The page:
Lot 4019. An imperial Beijing enamelled waterpot, Kangxi yuzhi mark within double-squares and of the period (1662-1722); 3 7/8 in. (9.8 cm.) diam. Estimate 1,000,000 - HKD 1,500,000. Price realised HKD 1,940,000. © Christie's Images Ltd 2012.
Of compressed globular form, the waterpot is brightly enamelled with four peony blossoms in tones of yellow, pink, green and aubergine, borne on leafy undulating stems bearing flower buds, against a white ground. It tapers to a flat base inscribed in blue with a four-character mark within double-circles, box.
Provenance: A French private collection.
Note: The Kangxi Emperor first became deeply interested in the foreign imported enamelled metalwork and set up an enamel workshop inside the palace to facilitate the local production of these exotic metal-bodied wares. The enamels used to paint on metalwork during this period were mostly foreign imports, and the Kangxi Emperor even enlisted the French Jesuit missionary, Jean-Baptiste Gravereau, in 1719 to train native artisans at the enamel workshop the skills of enamelling. Many of the enamels on metal that were produced during the period were inscribed with a Kangxi Yuzhi mark, reflecting his admiration for luminous metalwork like the current example, and the miniature vase offered as the previous lot in the current sale.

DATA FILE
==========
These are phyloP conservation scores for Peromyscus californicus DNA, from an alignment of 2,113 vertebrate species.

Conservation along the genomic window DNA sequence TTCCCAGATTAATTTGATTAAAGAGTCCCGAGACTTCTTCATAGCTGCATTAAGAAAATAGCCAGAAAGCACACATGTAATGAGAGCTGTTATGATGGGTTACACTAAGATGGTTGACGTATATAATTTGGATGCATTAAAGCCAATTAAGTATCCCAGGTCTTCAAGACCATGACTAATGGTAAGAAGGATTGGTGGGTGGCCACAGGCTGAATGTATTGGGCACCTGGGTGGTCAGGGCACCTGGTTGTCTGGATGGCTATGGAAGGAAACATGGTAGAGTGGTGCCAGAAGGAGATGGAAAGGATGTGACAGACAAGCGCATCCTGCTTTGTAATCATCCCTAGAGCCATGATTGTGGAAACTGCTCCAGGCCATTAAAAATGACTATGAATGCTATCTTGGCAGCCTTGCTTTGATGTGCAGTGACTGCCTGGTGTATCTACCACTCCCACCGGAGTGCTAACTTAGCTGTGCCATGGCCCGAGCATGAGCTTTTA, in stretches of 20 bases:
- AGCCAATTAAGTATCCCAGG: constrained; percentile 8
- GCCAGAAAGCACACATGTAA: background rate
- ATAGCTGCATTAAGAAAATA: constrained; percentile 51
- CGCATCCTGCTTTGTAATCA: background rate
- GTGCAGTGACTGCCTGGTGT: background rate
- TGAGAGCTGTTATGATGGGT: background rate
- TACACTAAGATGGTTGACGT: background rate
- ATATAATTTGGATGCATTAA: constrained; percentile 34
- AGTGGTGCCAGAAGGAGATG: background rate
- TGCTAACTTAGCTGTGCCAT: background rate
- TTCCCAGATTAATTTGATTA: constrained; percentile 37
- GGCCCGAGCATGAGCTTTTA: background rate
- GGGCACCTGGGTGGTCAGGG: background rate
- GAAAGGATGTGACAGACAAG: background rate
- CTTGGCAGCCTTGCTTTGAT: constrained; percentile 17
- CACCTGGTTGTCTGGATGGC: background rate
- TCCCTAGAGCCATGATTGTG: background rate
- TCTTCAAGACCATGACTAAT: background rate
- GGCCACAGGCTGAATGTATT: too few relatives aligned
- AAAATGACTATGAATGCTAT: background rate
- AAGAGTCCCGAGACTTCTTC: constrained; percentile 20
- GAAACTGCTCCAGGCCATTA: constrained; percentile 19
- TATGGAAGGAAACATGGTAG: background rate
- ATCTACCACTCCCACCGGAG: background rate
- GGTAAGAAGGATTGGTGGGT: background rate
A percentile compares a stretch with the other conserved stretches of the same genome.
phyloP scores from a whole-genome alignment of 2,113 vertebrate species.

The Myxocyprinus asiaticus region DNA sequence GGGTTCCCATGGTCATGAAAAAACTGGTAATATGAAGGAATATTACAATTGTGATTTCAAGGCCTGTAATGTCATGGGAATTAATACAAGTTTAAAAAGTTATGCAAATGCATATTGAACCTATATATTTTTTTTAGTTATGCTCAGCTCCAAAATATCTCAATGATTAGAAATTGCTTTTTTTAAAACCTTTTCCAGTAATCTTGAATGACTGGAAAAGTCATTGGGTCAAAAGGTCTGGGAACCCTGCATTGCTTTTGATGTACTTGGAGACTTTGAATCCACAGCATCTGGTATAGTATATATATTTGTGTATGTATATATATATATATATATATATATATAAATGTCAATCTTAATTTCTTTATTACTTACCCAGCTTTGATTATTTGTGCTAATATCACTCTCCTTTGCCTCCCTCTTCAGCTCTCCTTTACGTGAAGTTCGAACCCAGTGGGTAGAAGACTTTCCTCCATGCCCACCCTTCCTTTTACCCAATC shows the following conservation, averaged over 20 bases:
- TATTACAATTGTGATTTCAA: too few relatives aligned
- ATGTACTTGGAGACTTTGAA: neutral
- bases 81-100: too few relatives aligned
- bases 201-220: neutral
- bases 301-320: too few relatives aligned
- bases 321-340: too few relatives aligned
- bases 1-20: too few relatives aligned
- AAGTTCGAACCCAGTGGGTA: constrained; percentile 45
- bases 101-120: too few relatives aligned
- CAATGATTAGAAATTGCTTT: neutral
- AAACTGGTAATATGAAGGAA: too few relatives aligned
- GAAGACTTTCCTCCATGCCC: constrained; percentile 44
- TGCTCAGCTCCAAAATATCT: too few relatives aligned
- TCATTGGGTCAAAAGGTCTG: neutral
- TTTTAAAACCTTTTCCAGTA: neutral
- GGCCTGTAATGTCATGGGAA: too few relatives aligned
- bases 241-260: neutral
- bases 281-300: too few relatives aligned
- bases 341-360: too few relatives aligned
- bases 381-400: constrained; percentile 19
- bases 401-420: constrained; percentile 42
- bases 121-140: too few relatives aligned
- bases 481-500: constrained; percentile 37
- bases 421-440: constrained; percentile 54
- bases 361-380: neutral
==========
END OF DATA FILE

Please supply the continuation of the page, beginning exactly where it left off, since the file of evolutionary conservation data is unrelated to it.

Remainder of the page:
The richly painted pattern on the current example, with a variety of colour gradations, attests to the advanced level of skills achieved by the palace enamellers during the Kangxi period. Compare a lobed metal box painted with similar floral decoration on white ground in the National Palace Museum, Taipei, illustrated in Enamel Ware in the Ming and Ch'ing Dynasties, Taipei, 1999, p. 172, no. 82.
Christie's. The Imperial Sale, Hong Kong, 30 May 2012